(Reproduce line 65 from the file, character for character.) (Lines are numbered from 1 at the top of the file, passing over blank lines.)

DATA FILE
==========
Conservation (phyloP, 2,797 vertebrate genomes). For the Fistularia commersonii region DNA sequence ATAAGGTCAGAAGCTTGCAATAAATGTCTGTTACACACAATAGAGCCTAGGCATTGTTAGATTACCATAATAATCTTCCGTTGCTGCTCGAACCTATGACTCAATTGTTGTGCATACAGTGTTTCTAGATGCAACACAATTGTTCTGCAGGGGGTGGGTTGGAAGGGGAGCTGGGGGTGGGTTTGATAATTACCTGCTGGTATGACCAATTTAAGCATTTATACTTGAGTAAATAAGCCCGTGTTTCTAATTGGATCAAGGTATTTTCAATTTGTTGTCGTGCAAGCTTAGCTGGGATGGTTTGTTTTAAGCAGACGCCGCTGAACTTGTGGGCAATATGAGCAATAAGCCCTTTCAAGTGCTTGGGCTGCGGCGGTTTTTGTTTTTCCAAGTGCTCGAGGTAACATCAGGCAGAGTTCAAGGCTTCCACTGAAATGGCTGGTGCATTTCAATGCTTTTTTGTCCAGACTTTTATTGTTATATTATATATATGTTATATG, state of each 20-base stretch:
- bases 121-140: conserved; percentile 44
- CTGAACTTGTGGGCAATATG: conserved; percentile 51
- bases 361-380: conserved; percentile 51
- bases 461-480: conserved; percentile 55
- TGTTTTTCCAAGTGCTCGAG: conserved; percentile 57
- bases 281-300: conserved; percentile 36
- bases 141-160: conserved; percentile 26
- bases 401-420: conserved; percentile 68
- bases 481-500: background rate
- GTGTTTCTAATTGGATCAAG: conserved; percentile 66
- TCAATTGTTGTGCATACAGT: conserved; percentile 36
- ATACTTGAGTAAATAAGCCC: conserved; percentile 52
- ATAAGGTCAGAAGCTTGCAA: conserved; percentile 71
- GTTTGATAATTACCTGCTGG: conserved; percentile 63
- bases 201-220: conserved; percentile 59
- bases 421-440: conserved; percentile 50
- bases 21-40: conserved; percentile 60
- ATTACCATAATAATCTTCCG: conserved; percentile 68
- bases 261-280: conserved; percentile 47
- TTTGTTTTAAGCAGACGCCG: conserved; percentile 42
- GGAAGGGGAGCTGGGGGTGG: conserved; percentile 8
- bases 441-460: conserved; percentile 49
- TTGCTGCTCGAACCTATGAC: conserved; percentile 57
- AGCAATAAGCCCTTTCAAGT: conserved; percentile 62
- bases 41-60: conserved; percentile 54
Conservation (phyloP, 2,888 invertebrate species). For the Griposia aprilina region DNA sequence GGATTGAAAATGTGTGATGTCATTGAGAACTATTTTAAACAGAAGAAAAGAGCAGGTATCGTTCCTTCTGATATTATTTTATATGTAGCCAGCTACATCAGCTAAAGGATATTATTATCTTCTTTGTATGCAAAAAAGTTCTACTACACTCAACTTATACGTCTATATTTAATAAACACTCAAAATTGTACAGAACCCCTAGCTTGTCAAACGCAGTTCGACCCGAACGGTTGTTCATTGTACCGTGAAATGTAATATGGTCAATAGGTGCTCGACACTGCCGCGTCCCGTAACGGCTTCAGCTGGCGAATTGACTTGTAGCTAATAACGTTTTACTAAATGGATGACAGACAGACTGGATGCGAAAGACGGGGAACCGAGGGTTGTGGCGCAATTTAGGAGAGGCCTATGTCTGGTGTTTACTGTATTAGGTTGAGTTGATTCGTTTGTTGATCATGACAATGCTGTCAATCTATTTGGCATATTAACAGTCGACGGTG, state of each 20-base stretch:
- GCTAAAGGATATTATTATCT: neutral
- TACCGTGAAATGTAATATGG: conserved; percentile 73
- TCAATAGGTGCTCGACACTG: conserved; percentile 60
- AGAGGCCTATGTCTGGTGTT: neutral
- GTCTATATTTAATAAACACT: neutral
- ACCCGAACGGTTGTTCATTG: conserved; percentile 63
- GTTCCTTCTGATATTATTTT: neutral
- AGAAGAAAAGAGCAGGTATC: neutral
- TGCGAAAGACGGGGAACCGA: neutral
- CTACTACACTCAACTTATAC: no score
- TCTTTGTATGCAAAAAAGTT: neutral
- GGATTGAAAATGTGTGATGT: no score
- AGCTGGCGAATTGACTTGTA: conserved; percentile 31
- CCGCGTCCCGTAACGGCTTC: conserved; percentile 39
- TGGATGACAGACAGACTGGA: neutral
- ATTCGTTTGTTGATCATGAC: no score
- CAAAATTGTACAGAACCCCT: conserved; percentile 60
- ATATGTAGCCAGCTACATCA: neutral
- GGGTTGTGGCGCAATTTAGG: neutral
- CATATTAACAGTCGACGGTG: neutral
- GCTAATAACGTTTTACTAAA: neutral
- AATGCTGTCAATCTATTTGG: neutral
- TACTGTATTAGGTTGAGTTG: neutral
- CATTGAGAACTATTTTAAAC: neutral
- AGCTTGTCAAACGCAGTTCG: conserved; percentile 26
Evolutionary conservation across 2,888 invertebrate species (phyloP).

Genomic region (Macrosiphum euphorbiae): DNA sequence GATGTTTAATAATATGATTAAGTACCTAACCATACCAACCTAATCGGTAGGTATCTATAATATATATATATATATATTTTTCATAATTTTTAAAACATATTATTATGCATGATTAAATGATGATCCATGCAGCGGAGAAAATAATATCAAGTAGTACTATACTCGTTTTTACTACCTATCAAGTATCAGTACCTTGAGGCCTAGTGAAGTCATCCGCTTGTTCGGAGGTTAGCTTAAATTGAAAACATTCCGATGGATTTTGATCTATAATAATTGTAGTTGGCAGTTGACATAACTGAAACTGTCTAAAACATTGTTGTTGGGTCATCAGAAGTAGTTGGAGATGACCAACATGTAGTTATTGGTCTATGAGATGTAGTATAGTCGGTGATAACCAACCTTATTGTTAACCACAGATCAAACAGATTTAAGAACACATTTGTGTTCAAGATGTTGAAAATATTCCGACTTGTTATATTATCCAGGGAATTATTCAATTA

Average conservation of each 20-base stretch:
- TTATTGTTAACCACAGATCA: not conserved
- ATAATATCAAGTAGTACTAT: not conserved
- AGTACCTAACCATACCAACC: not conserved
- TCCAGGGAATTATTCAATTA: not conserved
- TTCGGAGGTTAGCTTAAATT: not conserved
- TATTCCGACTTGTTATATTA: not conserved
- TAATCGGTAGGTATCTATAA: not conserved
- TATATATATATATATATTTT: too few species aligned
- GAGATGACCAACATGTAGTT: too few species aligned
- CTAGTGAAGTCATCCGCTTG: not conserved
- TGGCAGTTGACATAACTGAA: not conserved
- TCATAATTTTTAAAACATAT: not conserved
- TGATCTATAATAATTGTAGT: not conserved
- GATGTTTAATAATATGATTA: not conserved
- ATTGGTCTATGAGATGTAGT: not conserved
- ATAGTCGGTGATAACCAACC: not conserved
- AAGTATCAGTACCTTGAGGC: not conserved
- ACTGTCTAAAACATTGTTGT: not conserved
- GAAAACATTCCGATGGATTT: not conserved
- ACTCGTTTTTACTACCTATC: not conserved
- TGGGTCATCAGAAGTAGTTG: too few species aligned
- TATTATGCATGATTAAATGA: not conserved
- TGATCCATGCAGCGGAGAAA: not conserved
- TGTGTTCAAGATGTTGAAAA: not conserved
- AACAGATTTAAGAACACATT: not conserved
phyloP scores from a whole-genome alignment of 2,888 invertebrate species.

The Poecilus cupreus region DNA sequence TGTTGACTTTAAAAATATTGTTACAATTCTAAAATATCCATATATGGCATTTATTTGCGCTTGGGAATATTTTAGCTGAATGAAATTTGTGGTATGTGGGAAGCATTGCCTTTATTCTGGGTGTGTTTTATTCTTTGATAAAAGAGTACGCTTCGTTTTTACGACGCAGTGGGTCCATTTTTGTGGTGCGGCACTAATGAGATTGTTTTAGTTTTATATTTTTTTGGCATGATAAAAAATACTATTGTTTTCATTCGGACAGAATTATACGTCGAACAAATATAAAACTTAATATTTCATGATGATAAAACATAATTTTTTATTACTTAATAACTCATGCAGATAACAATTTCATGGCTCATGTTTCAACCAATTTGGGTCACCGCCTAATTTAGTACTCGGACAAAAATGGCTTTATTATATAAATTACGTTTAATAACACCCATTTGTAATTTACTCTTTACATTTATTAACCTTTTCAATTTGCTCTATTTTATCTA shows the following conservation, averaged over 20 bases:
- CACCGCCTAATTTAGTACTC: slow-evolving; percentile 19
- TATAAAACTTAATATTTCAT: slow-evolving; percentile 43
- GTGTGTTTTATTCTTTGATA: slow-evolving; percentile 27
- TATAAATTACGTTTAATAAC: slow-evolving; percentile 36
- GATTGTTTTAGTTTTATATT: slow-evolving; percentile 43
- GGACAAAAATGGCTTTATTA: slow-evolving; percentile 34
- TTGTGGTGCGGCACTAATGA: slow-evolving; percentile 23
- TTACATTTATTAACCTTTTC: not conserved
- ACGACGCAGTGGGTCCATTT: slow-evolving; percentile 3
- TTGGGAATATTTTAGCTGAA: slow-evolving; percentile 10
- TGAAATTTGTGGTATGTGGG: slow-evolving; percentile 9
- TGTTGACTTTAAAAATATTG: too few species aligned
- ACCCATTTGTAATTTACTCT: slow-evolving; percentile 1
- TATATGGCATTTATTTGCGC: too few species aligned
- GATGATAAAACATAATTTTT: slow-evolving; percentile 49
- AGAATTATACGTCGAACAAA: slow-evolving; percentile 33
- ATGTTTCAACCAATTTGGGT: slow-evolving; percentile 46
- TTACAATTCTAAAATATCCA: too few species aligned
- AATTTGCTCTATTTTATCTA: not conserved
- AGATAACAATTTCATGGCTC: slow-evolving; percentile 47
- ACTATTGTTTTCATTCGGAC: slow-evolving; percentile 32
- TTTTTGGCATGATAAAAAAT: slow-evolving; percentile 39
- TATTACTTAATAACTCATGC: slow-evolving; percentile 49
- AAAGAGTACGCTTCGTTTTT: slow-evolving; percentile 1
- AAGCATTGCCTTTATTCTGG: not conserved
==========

- CTAGTGAAGTCATCCGCTTG: not conserved